People have asked me about my interest in this project … surely bricks can look after themselves?!
Here is an example of a brick located on the south wall of the Ropery, one amongst hundreds.

Photograph taken in 1985

This was taken in 1985 and is a good illustration of “Why”
The brick has been inscribed with someone’s name, W O’CONNELL, and underneath there are some more letters and numbers.
On the left of the line there appears 18 followed by R IRE. (It could equally translated as R.IRF or even P IPE. The introduction of the plastic rawlplug hasn’t helped me here.)
After enlarging the image I have interpreted the date, if that’s what it is, as 185?. My best guess is 1852 but I’m ready to be convinced otherwise.
So, what does this tell me?
It tells only one thing for certain and it was that a workman wanted to hang something on a screw at that particular point. It’s possible that he never even saw the inscription.
  • Was W O’Connell just whiling away some time by scratching his name on the wall?
  • Does “18” mean he was eighteen years old?
  • What is the meaning of “R IRE or P IPE or F”?
  • Is the date relevant to the inscription?

The Chatham area had, and still has, a strong military connection. I researched some possibilities.

I searched for the 18th Regiment of Foot and found that it referred to “The Royal Irish Regiment”.

I wondered if “R IRE” could refer to “The Royal Irish Regiment”, and although this is a tenuous connection I think it is enough to look further. I have traced some details of convoluted history of regimental amalgamations and disbandings … but this is what research is all about. I shall carry on.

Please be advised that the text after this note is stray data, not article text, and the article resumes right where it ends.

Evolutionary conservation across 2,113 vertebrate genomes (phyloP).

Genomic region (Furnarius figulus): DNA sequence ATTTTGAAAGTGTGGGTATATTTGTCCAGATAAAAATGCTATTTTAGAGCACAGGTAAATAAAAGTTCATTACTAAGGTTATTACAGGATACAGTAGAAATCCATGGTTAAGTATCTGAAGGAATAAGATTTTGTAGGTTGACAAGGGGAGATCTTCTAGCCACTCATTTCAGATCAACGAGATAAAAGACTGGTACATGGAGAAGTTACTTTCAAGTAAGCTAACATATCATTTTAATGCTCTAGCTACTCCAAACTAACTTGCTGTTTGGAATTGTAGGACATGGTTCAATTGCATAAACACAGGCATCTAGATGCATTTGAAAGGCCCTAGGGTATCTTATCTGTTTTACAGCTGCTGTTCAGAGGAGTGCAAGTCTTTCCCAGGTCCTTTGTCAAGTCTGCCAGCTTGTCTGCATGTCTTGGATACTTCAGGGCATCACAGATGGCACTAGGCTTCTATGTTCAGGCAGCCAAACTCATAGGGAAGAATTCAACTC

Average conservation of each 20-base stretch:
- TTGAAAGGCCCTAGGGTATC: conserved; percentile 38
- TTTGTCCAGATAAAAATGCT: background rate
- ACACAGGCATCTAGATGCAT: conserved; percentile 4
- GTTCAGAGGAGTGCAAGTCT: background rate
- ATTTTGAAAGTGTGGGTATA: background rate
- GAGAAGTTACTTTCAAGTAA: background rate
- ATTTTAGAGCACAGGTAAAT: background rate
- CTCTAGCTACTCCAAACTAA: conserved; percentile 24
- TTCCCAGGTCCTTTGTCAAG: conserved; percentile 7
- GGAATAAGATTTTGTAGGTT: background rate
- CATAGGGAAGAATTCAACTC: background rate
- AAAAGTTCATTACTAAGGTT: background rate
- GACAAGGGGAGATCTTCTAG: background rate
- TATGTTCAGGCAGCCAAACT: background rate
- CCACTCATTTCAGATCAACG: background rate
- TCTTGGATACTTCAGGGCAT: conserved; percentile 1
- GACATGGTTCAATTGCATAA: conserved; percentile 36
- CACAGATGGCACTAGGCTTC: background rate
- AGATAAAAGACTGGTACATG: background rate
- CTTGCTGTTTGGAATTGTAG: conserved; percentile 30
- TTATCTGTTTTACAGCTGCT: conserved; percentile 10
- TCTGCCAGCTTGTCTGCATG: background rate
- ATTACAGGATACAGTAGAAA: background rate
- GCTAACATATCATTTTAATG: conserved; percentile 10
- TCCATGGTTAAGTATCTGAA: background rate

The Royal Irish Regiment was, indeed, present in Chatham at that time.

The aim of this article is to answer the question posed earlier. “WHY”?.

The same brick has been photographed by one of the team in 2008 and it now looks like this:-

Taken in 2008

Taken in 2008

If this had been my first sighting of this brick I would have had no idea of the significance of the data at all.
The date has gone for ever and W O’Connell is only half the name he was.
The intervening time between the two photographs is only twenty-three years.
Who knows … in another twenty years time the only thing left for us to look at will be the rawlplug.
This is “Why” I believe it is time to record as much as possible and I shall add examples for you to see at regular intervals.
But first: A Cautionary Tale!

Before I go too far with the actual details of the graffiti and what I have found  through research, I shall reinforce my argument as to why we need to protect even the smallest piece of information concerning establishments like the dockyard.

This board was 'rescued' from a bonfire.

This board was one of many that were rescued at the last moment from the bonfires of 1984/5. They now reside in the Dockyard Museum and can be seen in all their glory.